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Bisexual men least likely to come out to their peers, says new survey

The new survey found that 47 per cent of respondents who identified as LGBT haven't come out

By Steve Brown

Bisexual men are the least likely to come out to their peers, according to a new survey.

The results from the triple j survey found that gay men aged between 18 and 29 are twice as likely to have come out than bisexual men.

Around 48 per cent of bisexual women have come out and the results found that young women are twice as likely to come out as LGBT+ than their male counterparts – with 89 per cent of male respondents identifying as straight.

The data from the survey also shows that 47 per cent of respondents who identify as LGBT+ haven’t come out at all.

The proportion of those who took part in the survey identified as either bisexual or pansexual which reinforces earlier studies that younger people are increasingly more sexually fluid.

Julia Taylor from the Australian Research Centre in Sex, Health and Society is leading the country’s largest study into the mental health of people who are attracted to more than one gender.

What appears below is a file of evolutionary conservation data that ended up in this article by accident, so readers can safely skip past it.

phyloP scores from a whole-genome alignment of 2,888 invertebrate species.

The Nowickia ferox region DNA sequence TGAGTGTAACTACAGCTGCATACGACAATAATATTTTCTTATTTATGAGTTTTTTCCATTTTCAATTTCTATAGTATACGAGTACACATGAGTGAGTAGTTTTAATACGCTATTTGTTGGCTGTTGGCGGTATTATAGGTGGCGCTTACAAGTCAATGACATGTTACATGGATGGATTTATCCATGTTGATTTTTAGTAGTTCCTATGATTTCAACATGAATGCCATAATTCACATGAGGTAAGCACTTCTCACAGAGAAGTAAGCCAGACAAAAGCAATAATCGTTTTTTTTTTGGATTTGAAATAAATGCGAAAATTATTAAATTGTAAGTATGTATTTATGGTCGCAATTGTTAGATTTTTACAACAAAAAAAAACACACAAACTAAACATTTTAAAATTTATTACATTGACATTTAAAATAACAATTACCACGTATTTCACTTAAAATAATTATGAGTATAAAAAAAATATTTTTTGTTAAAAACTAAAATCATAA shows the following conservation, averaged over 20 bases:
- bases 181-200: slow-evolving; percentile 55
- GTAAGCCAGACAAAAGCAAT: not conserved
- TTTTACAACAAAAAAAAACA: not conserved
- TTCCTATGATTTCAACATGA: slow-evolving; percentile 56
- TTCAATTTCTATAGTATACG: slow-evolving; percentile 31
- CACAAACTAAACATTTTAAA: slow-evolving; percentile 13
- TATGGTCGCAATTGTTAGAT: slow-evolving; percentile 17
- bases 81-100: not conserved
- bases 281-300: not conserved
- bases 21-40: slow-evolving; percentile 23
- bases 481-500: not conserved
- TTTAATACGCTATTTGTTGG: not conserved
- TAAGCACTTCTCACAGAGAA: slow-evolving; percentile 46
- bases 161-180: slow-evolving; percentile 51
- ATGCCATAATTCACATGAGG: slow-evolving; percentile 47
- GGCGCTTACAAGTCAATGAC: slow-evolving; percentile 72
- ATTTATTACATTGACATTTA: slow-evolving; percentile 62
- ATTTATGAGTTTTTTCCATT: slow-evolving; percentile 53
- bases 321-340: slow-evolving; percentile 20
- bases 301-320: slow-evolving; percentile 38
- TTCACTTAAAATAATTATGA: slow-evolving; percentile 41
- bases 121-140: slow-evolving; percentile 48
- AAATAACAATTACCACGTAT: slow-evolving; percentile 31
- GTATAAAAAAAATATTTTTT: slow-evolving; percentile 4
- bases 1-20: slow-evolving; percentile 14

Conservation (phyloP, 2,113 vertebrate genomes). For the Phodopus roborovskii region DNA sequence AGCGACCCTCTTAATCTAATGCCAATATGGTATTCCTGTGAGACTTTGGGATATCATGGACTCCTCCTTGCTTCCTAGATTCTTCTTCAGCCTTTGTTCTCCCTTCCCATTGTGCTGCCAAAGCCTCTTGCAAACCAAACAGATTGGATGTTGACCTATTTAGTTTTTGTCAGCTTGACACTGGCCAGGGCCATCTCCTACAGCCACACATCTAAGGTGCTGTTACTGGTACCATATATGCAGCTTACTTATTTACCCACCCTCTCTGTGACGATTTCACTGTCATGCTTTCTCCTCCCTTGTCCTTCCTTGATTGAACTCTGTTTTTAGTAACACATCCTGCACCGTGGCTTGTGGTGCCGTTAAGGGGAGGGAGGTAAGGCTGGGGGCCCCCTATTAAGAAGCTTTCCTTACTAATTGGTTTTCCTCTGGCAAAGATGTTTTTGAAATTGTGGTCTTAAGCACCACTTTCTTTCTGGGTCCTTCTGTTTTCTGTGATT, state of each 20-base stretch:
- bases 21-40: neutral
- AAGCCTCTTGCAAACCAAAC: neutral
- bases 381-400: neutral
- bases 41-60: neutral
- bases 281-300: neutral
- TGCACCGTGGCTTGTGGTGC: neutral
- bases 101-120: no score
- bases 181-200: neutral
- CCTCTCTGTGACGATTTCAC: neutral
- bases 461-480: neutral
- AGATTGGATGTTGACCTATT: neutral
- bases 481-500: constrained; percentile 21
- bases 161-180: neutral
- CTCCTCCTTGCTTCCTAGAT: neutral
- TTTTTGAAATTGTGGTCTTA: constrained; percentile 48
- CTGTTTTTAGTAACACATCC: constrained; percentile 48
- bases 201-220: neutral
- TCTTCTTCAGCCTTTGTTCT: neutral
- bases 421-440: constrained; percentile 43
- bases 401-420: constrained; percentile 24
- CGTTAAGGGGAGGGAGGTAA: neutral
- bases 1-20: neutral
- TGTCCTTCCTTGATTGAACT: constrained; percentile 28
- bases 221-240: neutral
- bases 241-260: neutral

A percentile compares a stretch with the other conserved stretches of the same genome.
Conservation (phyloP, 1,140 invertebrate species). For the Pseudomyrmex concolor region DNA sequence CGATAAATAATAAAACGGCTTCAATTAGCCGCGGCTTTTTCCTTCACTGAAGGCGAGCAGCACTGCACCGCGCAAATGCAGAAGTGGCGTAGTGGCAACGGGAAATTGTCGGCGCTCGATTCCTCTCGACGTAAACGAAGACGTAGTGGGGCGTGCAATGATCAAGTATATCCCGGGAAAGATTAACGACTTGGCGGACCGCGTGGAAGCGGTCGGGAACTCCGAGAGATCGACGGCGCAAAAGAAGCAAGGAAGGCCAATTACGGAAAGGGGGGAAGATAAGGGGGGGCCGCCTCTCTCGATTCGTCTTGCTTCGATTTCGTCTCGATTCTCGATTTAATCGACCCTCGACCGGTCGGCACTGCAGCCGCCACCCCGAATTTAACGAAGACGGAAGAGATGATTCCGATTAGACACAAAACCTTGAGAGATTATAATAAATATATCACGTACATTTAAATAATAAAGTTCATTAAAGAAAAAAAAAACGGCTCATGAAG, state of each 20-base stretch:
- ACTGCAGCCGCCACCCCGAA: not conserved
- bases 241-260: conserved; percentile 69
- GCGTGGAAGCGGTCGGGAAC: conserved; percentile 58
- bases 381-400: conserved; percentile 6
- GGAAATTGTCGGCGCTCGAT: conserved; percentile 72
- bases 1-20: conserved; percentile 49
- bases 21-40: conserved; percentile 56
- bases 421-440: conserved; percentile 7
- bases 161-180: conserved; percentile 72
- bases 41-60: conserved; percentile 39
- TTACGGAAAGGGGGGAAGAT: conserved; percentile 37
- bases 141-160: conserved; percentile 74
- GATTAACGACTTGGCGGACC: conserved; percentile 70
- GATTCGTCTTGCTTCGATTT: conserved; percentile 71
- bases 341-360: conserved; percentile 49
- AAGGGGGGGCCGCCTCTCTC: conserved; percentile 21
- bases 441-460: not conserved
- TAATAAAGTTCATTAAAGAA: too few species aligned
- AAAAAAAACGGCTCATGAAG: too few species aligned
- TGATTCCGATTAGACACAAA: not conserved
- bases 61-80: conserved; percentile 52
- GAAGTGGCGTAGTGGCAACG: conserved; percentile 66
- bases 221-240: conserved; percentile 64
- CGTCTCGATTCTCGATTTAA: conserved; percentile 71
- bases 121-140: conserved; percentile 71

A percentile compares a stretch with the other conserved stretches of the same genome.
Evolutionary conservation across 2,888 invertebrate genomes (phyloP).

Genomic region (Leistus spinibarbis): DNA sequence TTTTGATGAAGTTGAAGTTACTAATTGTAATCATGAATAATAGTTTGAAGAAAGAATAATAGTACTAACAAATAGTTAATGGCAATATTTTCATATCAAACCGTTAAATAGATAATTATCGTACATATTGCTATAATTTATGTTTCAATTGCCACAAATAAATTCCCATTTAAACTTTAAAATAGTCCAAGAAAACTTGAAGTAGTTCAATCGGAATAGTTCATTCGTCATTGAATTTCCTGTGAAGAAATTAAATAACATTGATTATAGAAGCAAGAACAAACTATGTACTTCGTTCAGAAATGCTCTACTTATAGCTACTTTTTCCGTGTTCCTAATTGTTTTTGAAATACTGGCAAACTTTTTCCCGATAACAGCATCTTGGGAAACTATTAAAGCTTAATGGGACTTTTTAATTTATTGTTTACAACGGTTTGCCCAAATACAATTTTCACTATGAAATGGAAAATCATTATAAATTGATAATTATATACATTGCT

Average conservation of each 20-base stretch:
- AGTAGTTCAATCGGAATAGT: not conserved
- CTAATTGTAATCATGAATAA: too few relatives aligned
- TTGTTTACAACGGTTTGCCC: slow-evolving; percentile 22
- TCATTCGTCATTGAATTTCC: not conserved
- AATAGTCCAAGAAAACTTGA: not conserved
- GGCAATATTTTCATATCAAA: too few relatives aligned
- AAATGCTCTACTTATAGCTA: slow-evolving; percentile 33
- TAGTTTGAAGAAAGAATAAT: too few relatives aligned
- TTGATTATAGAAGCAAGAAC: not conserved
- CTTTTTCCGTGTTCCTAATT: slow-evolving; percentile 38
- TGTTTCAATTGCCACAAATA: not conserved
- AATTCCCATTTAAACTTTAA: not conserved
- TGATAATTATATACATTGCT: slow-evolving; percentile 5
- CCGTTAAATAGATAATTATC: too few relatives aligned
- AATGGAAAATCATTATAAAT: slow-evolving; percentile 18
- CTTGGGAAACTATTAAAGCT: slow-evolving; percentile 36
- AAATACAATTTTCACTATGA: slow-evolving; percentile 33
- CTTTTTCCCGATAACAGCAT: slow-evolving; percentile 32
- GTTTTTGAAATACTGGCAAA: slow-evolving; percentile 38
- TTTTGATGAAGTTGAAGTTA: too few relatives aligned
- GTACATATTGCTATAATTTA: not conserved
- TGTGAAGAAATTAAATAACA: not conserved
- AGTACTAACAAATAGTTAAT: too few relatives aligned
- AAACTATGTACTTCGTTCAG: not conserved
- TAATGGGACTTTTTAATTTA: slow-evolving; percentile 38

“Research shows that there are certain issues that are present for gay and lesbian people as well as bisexual people,” she told Hack.

“But there are particular protective factors for gay and lesbian people that bisexual people aren’t privy to.”

Taylor said her research backs up triple j’s survey in finding bisexual men have more difficulties in coming out than the rest of the young LGBTIQ population.

“More and more so bisexual women are depicted in television and literature… although it’s still minimal,” she said.

“But for bisexual men it’s completely invisible… there’s a lack of role models.

“When you’re deciding something as difficult and personal as coming out, looking up to people who have lived through it is a really important thing … and when there’s no role models for bisexual men that’s a real hindrance to the coming out journey.”